Initial release: October 21, 2013
Developer: Minor Key Games
Ever thought to yourself, “hey, H.P. Lovecraft’s creations are cool and creepy, but what if they were cute and cuddly instead?” No? Well, Minor Key Games’ Eldritch is a… *checks notes* “roguelike immersive sim” that does that anyway… and still manages to be cool and creepy. Now, you’re probably wondering to yourself what the hell a “roguelike immersive sim” is. Luckily, you have me to tell you!
First the roguelike: this is a genre that goes back to 1980 with the game Rogue, which was a top-down, ASCII-art dungeon crawling game.
Though primitive by today’s standards, it spawned many clones, called “roguelikes,” many of which, like Nethack, are legendary in their own right. (See my reviews for Castle of the Winds and Diablo for a further exploration of the genre.) The two key features of roguelikes is randomness and permadeath, and when people say “roguelike” nowadays that’s what they mean. In other words, graphics (or lack thereof) don’t make the game, though some roguelike fans will disagree. In any case, Eldritch adheres to those two core principles: the game’s disparate worlds are all semi-randomly generated, and when you die you lose (almost) everything.
As far as “immersive sim,” I’m going to upset a few people when I say it’s a bullshit marketing buzzword that means nothing, but it’s generally understood to refer to a few specific design principles centered around allowing for creative solutions beyond what the developers intended. For reference, the three most commonly cited titles when discussing immersive sims are Thief (especially the first two,) System Shock (especially the second,) and Deus Ex (especially the original.) More modern titles include Dishonored and, arguably, Metal Gear Solid (fight me!)
At any rate, Eldritch is pretty explicitly intended to be in the tradition of these old classics, and their successors, and indeed, one can see the germ of the concept throughout the game. There’s quite a few ways you can get about doing your thing, using the various weapons and items. For example, say there’s a room you want to get to, but you’re in a damn maze and it’s too much of a hassle to work your way around. Throw some dynamite at a wall and make your own dungeon bypass. It’s just one of the many ways you can make progress.
You’re probably wondering, “what’s with the Minecraft aesthetic?” and to be quite honest with you, I find it not only charming, but essential to the game’s roguelike vibe. There are other roguelikes with more realistic graphics, like Phantasmal, but this has a unique identity.
don’t be fooled, this is not a Minecraft clone. There is no mining or crafting in this game — not when you could be Lovecrafting instead, hurr hurr. In spite of its cutesy aesthetic, this is a game that can frighten you out of nowhere, particularly since you can’t see behind you.
While the game is procedurally generated, it’s not a random mishmash of corridors. Each level is divided up into a 4x4x3 maze of prefabricated “rooms” (sometimes little more than a few tunnels) that do their best to smoothly line up. Your goal is basically to get to the bottom of each level, which is easier said than done early on. As with Ghosts ’n Goblins, your first goal should always be to get a knife. Pistols are also nice, but knives are essential in the early stages of the game.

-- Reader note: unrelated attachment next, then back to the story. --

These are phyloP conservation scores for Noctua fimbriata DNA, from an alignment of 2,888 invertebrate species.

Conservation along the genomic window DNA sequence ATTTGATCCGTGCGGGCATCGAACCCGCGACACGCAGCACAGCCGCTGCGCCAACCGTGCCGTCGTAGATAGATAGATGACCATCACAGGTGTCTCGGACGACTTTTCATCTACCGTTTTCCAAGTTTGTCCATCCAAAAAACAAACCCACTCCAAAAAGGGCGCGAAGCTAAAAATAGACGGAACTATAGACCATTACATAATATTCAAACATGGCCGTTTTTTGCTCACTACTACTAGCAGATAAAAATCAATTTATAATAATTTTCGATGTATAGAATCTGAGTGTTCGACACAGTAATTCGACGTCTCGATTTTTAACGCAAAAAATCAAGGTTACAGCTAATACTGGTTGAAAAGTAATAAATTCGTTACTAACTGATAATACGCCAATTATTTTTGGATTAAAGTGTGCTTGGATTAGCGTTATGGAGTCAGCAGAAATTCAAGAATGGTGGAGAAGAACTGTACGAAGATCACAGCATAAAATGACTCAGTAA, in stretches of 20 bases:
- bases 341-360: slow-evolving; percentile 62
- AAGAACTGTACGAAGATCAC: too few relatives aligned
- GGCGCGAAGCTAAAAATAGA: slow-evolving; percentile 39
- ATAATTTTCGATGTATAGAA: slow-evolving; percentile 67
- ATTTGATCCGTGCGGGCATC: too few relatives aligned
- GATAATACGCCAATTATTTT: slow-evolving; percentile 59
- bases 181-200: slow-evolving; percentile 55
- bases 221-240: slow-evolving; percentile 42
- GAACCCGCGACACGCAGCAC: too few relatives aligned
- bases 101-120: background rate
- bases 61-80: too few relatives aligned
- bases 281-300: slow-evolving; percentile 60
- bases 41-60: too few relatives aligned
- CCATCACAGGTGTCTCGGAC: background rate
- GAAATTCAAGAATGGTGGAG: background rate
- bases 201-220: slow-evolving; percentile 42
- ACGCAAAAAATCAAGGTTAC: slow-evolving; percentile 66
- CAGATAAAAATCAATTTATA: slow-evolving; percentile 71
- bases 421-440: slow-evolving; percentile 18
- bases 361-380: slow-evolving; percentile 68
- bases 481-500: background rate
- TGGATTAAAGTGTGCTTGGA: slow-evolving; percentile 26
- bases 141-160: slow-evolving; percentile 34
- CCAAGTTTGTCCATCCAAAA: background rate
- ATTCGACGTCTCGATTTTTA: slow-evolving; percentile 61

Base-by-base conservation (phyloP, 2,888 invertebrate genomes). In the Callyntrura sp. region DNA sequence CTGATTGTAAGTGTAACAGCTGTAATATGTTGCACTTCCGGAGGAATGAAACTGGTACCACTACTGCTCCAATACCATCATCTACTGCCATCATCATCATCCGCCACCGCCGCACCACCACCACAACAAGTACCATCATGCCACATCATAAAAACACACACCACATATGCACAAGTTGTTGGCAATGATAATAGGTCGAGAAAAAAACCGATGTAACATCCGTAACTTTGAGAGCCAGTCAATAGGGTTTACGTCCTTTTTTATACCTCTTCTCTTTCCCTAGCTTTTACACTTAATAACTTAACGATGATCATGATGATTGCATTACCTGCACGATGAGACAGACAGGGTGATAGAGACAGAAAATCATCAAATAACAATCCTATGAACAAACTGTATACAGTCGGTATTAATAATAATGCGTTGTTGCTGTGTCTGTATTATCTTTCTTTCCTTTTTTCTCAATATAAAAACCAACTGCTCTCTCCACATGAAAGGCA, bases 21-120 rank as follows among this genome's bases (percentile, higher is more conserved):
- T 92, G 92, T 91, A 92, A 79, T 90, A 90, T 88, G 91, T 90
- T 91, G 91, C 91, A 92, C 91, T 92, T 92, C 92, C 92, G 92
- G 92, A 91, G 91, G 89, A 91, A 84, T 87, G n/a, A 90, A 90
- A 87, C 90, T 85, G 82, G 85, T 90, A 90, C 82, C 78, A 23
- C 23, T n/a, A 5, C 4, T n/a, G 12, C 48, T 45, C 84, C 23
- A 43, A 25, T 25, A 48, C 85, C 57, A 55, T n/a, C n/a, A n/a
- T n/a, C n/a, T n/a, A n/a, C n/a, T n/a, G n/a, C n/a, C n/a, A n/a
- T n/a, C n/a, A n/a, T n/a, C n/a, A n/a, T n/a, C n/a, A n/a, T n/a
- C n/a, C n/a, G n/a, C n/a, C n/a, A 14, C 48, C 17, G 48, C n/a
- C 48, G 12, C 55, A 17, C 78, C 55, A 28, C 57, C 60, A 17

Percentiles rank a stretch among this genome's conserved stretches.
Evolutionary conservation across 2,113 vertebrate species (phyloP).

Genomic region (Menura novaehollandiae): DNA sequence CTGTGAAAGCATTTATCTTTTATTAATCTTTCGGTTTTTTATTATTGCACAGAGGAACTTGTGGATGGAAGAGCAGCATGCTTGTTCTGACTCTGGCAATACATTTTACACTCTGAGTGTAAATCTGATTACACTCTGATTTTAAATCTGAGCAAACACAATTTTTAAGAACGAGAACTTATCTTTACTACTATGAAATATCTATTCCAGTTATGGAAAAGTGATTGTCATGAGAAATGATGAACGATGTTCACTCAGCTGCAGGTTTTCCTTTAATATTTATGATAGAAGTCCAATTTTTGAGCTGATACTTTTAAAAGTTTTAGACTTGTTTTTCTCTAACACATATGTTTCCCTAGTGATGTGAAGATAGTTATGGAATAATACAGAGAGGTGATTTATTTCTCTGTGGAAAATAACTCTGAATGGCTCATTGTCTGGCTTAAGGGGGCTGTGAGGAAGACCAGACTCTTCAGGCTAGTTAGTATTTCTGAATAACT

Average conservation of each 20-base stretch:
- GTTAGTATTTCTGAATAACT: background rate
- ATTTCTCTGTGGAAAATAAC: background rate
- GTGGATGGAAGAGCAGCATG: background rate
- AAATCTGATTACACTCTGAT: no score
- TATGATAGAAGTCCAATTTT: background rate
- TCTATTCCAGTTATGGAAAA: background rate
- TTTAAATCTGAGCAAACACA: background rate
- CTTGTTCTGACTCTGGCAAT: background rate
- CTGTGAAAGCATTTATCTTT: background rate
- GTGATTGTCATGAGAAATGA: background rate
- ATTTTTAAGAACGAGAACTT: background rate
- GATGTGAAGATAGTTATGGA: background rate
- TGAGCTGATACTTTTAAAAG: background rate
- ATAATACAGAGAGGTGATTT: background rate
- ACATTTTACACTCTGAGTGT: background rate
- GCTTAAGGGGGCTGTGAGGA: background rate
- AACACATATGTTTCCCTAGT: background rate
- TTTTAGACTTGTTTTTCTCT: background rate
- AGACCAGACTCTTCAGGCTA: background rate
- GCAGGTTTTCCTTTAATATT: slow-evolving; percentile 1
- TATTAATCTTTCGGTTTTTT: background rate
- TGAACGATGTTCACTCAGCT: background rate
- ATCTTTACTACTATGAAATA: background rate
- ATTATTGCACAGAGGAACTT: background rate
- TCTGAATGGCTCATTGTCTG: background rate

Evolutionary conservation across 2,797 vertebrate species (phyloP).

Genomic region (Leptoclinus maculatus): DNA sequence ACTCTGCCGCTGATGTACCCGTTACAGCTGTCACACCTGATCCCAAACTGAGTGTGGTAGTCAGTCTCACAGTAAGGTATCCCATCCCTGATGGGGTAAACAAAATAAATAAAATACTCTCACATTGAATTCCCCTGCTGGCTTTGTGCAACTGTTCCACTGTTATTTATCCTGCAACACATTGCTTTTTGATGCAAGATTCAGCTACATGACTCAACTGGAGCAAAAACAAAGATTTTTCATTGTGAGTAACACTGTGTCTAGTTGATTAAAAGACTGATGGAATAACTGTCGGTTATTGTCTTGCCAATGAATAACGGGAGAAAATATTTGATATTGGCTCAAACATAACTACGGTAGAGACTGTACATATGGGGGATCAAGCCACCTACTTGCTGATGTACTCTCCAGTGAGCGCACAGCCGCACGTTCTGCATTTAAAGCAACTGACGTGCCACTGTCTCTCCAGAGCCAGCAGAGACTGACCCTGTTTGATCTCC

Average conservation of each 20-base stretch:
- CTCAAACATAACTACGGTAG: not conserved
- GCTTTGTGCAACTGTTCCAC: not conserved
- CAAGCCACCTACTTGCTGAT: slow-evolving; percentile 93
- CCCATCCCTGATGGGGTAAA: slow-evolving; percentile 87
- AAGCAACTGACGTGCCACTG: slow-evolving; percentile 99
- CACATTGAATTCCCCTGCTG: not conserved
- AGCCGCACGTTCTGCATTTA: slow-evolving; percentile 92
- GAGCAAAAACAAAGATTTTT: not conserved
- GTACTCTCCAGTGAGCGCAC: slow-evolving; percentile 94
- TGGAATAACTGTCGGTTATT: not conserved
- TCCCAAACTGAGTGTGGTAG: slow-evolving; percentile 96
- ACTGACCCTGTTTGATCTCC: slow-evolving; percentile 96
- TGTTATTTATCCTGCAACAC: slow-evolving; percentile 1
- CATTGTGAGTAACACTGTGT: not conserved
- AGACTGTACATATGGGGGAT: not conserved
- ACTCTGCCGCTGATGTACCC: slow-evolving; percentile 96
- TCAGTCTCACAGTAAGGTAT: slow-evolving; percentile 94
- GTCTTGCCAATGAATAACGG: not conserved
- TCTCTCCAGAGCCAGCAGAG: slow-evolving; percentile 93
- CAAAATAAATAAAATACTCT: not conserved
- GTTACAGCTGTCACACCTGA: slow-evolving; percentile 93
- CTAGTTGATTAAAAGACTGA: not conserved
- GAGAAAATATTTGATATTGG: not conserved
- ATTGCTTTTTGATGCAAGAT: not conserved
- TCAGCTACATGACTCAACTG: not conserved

The game is split into several disparate “worlds,” each one dramatically different from the other. Aside from a cozy library as a hub, you’ll be visiting worlds based on a figure from Lovecraft’s invented mythology: Dagon, Nyarlathotep and Cthulhu. Dagon’s is first and is by far the easiest: a network of dark, wet caves, ancient temples and little wooden fishing villages, it’s populated by hooded cultists and the most adorable fishmen you’ll ever meet. It’s quite easy once you master the basics and learn to read the map. Next is Nyarlathotep, and this is where things get concerning. Aside from unkillable, almost alien mummies who can only be put down temporarily, you also have more cultists, lizard men, and some statues straight out of Dr. Who, chasing you down amidst desert tombs and villages. And finally there’s Cthulhu, whose realm is a strange mix of a ruined wooden ship and ancient overgrown ruins, always with tentacles strewn about here and there like really thick cables — and sleeping baby cthulhus. Look at them. They’re cuddly.
Sort these levels out and find the elder souls at the bottom and you get to go through a final “eternal library level,” which is a sort of final exam that brings together all the enemies from throughout the game, all in the antiquated comfort of a library.
When you die, you can visit an asylum level as a sort of minigame where you gather “lost souls” for points. There’s also a dark Halloween level populated by pumpkinhead cultists and shoggoths, and a whole expansion based on Lovecraft’s At the Mountains of Madness (I’ll cover that later.)
There’s also some limited character creation, where you can change your character’s outfit and head, choosing from a rather small selection. This is purely cosmetic, as you can’t even see your character in normal gameplay. But it’s nice to have.
This isn’t the deepest game ever. I wish there were more rooms. I wish there were more areas. I wish there were mod tools. But it’s entertaining, and it doesn’t take long to do a complete run of the base game once you’ve learned how it thinks. And after almost six years since the original release, Minor Key pushed out a major update that upgraded the executable as well as the engine, adding multiple new features as well as expanding the repertoire of rooms. The fact that the developer pushed out a massive update for free after all that time is just… well, it’s very nice indeed, and it’s only made a great game even better. The asking price of $15 is pretty low for the opportunity to punch a shoggoth.